If another momasks if you want a play date, get back to them right away. Don’t leave them hanging wondering if it’s a yes or no. If you don’t know your schedule, tell them that.

If you have a young child, always offer to stay for the play date, especially if your child has separation anxiety or if you know they can be a “handful”.

3. Playground etiquette: Younger children should have a parent or sitter present while at the playground. If your child needs help on the equipment, the parent or sitter should be the one helping, not the other moms or dads. I’ve seen some parents and nannies who let the kids run wild on the playground while they sit and talk on their cell phone completely ignoring what’s going on. Once while at an indoor mall playground, a little boy sat with us for 15 minutes (I gave him a snack because he asked for one) and the nanny was no where to be found. I had no idea who the boy belonged to, but finally a young girl looking embarrassed came to claim the boy. This was a small enough playground that if she were there, she would have seen him with us (I guess she had some shopping to do – ahem!)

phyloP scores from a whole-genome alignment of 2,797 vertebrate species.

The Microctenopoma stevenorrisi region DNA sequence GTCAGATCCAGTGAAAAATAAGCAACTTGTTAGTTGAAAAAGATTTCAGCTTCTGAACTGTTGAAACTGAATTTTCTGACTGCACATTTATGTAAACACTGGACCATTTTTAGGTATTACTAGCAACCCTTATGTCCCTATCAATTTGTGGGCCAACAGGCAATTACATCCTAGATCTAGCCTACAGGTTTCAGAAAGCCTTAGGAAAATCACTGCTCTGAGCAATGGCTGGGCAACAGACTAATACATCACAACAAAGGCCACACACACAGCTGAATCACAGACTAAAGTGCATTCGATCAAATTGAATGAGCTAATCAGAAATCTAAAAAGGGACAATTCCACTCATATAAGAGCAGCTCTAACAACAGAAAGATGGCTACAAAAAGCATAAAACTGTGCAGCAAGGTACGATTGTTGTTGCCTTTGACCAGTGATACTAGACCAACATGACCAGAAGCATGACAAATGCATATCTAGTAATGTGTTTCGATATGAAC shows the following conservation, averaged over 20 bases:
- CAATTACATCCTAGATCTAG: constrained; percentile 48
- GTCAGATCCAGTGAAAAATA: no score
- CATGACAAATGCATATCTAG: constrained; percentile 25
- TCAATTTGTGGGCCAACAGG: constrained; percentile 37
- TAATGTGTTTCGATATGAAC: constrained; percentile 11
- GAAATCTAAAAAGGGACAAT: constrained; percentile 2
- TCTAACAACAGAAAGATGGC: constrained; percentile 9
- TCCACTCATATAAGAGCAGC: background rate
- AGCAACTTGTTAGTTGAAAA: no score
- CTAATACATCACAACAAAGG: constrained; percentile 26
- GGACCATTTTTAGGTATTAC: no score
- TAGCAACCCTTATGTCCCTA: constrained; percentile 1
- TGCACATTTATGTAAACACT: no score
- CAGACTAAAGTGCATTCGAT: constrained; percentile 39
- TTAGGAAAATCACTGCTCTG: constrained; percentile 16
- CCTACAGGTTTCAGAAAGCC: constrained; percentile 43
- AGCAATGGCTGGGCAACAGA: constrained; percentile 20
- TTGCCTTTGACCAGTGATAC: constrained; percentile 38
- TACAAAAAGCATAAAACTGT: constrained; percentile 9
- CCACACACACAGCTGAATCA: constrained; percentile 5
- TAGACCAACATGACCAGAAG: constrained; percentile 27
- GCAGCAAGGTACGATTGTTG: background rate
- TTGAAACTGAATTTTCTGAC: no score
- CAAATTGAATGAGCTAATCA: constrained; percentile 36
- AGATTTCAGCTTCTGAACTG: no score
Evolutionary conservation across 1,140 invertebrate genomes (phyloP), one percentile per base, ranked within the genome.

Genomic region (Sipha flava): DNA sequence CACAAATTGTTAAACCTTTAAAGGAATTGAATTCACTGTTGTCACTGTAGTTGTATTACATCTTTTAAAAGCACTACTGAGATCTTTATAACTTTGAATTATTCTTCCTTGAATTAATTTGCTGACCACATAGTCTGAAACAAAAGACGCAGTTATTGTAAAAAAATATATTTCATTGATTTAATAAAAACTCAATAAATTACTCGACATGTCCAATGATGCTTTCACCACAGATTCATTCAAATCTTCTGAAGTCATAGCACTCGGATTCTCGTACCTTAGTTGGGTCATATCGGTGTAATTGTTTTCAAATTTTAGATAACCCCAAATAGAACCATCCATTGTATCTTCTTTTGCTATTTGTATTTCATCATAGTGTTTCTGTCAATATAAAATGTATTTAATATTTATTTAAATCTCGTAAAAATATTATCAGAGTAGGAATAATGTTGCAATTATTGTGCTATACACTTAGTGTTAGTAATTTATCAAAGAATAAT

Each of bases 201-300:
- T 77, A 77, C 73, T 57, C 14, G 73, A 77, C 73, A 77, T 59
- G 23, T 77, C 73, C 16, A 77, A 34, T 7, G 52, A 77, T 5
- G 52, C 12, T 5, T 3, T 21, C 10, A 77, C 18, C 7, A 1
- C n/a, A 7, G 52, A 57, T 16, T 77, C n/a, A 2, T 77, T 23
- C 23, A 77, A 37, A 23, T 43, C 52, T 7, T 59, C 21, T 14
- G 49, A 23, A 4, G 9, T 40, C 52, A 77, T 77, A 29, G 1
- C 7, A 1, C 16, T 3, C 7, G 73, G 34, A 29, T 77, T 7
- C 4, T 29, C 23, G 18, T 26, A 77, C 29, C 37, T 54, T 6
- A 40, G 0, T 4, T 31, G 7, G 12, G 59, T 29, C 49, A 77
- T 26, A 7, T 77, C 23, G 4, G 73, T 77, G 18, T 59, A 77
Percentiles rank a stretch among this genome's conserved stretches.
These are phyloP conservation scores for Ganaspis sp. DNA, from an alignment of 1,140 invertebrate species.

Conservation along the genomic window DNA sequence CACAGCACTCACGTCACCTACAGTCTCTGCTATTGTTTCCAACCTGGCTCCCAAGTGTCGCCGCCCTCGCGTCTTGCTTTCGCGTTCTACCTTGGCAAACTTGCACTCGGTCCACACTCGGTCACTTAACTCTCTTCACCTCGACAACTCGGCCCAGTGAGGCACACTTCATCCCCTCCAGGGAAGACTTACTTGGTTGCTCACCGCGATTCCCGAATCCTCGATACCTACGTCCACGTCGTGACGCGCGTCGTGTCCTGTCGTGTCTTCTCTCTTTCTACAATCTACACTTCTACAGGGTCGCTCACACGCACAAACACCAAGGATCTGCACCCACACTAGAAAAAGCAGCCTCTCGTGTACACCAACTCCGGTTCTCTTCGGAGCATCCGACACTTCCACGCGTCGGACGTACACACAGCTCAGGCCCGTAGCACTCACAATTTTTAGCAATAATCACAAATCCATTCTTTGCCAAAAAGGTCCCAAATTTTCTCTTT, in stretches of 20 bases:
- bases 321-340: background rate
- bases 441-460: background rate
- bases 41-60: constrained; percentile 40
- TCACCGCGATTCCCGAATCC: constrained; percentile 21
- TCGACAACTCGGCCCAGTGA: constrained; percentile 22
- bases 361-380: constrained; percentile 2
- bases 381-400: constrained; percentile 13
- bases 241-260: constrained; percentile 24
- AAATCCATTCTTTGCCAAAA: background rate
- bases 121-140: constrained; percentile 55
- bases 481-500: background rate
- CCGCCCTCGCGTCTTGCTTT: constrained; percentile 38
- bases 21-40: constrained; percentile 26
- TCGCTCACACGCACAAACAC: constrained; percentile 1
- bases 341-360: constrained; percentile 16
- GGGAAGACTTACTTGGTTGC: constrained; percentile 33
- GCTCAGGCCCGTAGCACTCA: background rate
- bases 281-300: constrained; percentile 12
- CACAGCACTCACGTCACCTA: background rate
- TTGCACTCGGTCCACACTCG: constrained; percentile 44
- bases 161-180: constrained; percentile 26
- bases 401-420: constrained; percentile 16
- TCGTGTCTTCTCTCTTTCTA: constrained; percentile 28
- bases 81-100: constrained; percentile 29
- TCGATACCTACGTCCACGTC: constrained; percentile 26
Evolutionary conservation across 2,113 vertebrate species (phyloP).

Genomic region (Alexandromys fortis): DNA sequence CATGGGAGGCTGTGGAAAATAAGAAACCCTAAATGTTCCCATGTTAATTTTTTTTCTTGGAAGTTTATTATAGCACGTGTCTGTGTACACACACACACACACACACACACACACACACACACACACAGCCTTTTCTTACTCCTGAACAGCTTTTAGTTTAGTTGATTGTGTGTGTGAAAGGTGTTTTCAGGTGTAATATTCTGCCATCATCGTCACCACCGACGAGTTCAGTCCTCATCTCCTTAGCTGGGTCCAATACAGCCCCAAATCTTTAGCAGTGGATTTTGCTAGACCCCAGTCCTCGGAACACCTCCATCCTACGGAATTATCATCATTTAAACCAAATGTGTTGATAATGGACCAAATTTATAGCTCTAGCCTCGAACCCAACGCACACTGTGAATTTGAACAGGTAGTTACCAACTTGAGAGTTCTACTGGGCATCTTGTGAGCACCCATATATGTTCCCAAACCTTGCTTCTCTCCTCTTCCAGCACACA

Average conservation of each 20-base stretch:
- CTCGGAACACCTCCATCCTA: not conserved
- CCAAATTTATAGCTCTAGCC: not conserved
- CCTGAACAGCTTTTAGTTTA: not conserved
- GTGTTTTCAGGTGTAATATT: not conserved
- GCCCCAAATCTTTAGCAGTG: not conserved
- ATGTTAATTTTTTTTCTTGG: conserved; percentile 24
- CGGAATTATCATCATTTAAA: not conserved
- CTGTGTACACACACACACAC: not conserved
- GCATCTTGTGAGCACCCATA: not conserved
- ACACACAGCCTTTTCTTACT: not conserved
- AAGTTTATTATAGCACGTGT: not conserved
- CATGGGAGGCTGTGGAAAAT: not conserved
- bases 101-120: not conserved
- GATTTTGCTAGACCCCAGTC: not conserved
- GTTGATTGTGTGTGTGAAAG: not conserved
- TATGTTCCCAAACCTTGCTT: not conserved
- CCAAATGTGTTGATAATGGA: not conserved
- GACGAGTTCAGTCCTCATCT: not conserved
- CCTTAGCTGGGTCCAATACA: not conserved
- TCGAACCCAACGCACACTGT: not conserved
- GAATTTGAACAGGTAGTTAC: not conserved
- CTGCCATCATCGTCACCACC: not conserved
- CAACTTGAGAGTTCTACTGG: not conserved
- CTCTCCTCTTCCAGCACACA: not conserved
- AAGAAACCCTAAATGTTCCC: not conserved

4. Don’t gossip about other children to other moms. Gossip is downright wrong no matter who its about. If you have a real issue with a certain child, call their mom directly and discuss it. Nobody else needs to know or hear about the problem.

5. Don’t tell other moms how to raise their kids. If you have a problem with another child and it must be brought to the attention of their mother, do so tactfully. What works for one child doesn’t necessarily work for another so leave out the part of how you would handle it or what you do with your kid. Refrain from lecturing other mothers on how you enforce rules, how you require they eat their meals and so on. The vast majority of mothers out there do a completely adequate job of raising their kids. Unless you are truly concerned about a child’s welfare, don’t get involved.